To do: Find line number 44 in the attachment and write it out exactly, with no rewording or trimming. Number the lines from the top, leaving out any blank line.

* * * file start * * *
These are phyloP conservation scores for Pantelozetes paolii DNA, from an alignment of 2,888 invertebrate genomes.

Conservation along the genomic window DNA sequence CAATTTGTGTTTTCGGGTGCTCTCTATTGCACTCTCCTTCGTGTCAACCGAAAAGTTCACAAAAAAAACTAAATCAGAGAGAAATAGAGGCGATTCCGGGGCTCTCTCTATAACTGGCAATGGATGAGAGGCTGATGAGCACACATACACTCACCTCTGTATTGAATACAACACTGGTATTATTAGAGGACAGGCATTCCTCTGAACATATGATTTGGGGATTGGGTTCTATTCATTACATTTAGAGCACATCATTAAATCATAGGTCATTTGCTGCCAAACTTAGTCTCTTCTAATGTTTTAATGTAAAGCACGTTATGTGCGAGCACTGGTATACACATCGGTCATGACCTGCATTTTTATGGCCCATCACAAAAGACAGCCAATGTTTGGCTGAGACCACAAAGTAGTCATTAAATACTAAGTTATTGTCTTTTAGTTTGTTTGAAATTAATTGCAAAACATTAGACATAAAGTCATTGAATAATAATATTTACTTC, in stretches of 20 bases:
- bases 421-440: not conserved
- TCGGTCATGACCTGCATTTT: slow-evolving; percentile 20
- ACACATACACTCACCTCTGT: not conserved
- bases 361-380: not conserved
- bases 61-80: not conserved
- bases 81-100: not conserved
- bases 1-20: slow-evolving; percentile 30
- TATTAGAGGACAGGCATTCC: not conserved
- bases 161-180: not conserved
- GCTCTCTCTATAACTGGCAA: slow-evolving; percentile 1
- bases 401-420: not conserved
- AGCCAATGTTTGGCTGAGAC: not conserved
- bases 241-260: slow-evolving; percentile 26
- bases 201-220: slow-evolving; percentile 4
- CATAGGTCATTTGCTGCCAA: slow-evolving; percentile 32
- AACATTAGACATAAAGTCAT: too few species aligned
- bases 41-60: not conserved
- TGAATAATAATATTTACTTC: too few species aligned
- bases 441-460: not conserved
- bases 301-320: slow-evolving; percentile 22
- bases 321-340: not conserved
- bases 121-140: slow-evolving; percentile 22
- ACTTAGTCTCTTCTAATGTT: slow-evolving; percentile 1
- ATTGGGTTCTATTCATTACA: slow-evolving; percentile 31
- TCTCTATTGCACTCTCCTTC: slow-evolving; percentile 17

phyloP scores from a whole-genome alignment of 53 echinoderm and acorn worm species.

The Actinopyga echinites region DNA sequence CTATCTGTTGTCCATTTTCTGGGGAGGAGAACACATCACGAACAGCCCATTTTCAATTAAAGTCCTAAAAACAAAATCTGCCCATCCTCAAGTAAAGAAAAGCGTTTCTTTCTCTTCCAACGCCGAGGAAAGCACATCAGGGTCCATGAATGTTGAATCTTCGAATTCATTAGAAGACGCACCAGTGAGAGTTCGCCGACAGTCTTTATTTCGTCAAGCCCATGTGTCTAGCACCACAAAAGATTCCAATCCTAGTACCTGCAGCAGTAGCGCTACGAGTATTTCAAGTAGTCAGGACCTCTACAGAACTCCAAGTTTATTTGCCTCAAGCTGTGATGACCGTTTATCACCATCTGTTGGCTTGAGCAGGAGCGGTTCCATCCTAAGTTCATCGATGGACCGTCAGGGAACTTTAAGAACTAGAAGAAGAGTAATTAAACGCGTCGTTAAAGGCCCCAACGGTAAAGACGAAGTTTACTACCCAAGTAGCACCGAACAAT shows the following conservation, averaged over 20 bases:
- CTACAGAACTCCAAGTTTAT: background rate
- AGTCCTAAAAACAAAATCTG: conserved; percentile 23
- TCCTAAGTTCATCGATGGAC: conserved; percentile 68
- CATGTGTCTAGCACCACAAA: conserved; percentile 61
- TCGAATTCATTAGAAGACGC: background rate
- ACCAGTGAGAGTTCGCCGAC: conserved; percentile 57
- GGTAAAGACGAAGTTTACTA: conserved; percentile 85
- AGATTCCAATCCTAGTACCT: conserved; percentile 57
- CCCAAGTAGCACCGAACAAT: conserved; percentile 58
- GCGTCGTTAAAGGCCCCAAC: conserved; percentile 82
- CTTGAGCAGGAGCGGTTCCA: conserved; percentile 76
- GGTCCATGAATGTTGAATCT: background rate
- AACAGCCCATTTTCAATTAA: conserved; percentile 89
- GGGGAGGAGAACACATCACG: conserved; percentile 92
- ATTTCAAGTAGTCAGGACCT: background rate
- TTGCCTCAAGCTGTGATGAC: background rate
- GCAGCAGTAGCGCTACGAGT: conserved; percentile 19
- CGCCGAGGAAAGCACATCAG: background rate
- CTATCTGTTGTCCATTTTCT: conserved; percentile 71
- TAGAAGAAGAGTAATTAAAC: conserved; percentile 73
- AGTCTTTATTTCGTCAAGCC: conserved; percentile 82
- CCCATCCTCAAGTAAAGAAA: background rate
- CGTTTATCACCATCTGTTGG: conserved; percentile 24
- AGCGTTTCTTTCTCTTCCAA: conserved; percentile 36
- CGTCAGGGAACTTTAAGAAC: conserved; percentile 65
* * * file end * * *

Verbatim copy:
- ATTTCAAGTAGTCAGGACCT: background rate